Transitions of social-ecological subsistence systems in the Arctic

In this round-table, I will discuss how global change are transforming small-scale, native, resource-dependent communities in the Arctic. These social-ecological systems are increasingly exposed to global warming, industrial development and globalization, which subsequently alter the local SES dynamics. Subsistence use of fish and wildlife is a cornerstone in these communities. This traditional utilization of natural resources are commonly assumed to be donor-controlled, in which the users do not control the resource level but adapt to the fluctuating availability of fish and wildlife. A combination of increased harvest efficiency through the introduction of new technology, increased resource demand through population increase and commercialization, and reduced resource stocks by exogenous pressures such as climate change, is likely to increase the pressure on the stocks of fish and wildlife. The result could be a transition of the SES from a provisioning action situation, where the collective challenge is to secure subsistence on a local scale, to an appropriation action situation where the collective challenge is to avoid overuse of a common-pool resource on the scale of the resource stock. We applied cross-national comparison of Arctic Alaska, Canada and Greenland, synthesized secondary data from documents, official statistics and grey and scientific literature, and asked: What are the evidence for SES transitions in the Arctic? Which exogenous pressures are associated with transitions, and what conditions might prevent transitions? How does the transitions change the focus and sustainability challenges faced by the governance systems?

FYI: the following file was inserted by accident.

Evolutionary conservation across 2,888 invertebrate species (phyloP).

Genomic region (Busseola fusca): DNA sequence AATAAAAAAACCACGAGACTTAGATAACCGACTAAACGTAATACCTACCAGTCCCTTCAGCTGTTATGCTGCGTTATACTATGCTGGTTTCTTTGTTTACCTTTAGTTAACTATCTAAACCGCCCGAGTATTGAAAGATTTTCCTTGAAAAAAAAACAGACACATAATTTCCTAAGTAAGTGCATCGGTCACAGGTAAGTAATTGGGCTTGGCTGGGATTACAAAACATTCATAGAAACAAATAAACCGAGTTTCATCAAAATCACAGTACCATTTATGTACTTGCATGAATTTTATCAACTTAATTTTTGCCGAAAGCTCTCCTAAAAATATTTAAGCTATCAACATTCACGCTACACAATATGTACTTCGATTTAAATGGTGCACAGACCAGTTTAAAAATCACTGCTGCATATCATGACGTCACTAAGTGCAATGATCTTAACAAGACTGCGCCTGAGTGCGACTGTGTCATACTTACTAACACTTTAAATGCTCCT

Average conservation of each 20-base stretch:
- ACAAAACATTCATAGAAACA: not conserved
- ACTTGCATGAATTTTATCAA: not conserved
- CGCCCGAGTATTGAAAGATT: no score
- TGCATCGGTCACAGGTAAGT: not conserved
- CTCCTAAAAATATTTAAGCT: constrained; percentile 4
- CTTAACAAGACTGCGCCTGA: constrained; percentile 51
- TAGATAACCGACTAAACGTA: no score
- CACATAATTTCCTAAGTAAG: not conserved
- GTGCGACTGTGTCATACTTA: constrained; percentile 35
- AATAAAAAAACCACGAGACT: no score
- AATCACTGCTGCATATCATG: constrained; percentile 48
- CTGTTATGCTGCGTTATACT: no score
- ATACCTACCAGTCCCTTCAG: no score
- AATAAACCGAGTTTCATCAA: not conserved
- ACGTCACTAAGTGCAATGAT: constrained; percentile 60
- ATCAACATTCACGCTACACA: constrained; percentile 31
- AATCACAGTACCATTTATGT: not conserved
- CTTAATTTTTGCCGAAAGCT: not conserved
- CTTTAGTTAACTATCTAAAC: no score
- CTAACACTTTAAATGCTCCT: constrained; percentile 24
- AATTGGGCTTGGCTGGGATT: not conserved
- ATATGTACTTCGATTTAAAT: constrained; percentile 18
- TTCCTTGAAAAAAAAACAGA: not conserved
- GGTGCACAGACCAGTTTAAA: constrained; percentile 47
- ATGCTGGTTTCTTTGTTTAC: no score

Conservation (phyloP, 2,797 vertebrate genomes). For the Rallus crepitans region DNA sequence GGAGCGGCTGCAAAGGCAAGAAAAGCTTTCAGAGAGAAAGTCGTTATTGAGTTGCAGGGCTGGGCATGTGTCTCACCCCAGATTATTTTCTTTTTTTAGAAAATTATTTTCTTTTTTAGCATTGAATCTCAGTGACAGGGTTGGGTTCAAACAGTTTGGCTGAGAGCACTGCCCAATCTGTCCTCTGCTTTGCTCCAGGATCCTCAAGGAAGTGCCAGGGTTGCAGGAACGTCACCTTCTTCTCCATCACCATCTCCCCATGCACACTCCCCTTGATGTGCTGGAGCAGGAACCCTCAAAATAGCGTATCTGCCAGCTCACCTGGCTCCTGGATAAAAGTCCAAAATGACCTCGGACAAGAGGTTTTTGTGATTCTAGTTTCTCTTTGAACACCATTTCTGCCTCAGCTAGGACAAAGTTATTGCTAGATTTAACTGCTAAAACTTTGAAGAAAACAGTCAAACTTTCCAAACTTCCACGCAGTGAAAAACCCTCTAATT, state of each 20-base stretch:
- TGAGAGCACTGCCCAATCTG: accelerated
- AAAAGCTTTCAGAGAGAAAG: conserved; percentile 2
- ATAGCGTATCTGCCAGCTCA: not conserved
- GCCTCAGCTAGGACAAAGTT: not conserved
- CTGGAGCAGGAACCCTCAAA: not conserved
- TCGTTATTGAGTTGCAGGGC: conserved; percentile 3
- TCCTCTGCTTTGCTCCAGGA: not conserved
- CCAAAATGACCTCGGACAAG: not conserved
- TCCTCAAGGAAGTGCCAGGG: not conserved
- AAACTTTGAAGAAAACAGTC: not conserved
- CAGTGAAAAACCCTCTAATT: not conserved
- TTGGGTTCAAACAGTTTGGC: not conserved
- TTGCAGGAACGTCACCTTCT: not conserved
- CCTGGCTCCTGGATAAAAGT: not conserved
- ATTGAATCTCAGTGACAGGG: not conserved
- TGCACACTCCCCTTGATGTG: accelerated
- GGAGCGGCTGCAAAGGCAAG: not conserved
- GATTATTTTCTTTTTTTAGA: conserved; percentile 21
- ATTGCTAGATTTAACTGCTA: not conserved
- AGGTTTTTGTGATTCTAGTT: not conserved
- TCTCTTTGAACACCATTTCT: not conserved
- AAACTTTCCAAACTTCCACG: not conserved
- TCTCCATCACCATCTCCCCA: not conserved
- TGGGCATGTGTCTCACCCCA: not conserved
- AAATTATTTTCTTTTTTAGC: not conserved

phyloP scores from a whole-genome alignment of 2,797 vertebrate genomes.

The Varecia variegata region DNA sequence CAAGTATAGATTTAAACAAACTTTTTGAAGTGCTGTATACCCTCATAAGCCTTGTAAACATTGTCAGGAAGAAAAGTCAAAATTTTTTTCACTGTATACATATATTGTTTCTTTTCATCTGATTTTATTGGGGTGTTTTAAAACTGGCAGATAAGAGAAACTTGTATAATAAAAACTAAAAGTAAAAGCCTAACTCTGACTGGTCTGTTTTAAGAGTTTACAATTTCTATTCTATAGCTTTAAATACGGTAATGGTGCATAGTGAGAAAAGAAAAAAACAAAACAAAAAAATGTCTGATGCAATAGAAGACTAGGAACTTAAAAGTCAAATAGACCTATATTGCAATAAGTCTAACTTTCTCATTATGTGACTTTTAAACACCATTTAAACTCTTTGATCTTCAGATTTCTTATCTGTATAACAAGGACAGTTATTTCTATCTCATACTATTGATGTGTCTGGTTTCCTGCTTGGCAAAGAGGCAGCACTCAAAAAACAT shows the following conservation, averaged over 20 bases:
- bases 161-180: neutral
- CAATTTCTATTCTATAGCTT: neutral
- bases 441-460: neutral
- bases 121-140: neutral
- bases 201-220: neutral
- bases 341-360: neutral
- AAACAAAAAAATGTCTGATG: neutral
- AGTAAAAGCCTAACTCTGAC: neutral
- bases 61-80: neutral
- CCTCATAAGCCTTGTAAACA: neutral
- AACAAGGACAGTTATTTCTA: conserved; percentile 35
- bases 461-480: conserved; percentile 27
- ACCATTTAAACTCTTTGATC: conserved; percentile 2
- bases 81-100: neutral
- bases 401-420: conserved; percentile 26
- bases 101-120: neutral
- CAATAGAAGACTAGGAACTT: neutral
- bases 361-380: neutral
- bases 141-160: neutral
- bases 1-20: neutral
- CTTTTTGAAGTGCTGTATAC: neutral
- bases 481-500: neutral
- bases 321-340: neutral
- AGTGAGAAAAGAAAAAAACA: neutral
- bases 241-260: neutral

Although the results I will present are from the Arctic, I hope the talk will stimulate a more general discussion on how global change might transform local social-ecological systems.

Dr Per Fauchald

NCEAS visiting scientist

Senior researcher at the Norwegian Institute for Nature Research


From the top of the mountain to the top of the world: vegetation change in the tundra

Join us for our roundtable discussion on March 4th with Dr. Anne Bjorkman from he German Center for Integrative Biodiversity Research (iDiv).

Abstract: Identifying large-scale patterns in functional traits has become a hot topic in community ecology over the past decade, as understanding current biogeographical patterns can help us predict future shifts under climate warming. In the Arctic, where temperatures are warming faster than anywhere else on the planet, shifts in vegetation and associated functional traits can have direct consequences for ecosystem function. For example, increases in shrub cover could affect summer and winter soil temperatures and thus influence the depth of permafrost thaw, while specific leaf area (SLA) and leaf nitrogen concentration can influence decomposition rates, relative growth rates, photosynthetic rates, and carbon fixation, all of which in turn influence carbon cycling and net primary productivity (NPP).

As part of an international synthesis effort based at the German Centre for Integrative Biodiversity Research (“iDiv” – the German equivalent of NCEAS, or at least we like to think so), we are investigating patterns of functional traits across climate space and over time by combining a circumpolar vegetation database with a large and growing tundra plant trait database. This is very much a work in progress, so I will present some of our work so far and would love to have your feedback!

Anne at her study site

Anne at her study site